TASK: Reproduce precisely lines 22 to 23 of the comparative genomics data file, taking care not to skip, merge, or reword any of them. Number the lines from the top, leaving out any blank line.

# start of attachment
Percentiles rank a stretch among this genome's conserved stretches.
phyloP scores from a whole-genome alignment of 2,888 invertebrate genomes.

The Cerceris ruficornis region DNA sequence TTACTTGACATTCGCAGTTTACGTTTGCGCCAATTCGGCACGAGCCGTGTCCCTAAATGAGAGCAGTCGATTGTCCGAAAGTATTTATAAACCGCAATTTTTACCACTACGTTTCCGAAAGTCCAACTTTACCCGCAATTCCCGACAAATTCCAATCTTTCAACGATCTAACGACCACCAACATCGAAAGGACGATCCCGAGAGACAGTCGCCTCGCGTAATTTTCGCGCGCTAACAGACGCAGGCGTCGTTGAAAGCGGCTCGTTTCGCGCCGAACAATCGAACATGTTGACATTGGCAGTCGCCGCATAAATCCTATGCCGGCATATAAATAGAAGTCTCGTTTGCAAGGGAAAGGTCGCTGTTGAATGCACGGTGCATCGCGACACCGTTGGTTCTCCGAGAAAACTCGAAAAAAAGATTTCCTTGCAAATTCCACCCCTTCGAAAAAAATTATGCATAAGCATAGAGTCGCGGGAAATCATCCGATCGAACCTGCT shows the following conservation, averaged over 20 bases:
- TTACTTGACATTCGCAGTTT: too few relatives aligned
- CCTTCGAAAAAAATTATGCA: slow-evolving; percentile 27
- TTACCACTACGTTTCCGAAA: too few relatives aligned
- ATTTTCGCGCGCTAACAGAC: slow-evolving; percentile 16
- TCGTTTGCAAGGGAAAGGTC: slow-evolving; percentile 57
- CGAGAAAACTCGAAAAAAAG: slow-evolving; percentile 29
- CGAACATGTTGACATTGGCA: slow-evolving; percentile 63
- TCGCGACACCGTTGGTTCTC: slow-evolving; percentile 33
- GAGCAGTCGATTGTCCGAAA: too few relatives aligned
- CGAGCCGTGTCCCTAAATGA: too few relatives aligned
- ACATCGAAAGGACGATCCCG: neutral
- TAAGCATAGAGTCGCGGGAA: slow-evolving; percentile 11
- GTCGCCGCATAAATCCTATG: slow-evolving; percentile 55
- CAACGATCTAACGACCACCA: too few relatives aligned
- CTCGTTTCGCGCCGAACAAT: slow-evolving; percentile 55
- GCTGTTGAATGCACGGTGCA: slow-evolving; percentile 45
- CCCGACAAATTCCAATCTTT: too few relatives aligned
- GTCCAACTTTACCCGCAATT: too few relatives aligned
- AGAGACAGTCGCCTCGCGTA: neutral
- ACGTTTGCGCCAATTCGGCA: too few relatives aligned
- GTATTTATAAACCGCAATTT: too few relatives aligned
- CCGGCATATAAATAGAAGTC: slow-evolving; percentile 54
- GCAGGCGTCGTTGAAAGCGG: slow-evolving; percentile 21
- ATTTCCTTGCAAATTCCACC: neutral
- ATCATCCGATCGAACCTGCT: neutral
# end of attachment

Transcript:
- AGAGACAGTCGCCTCGCGTA: neutral
- ACGTTTGCGCCAATTCGGCA: too few relatives aligned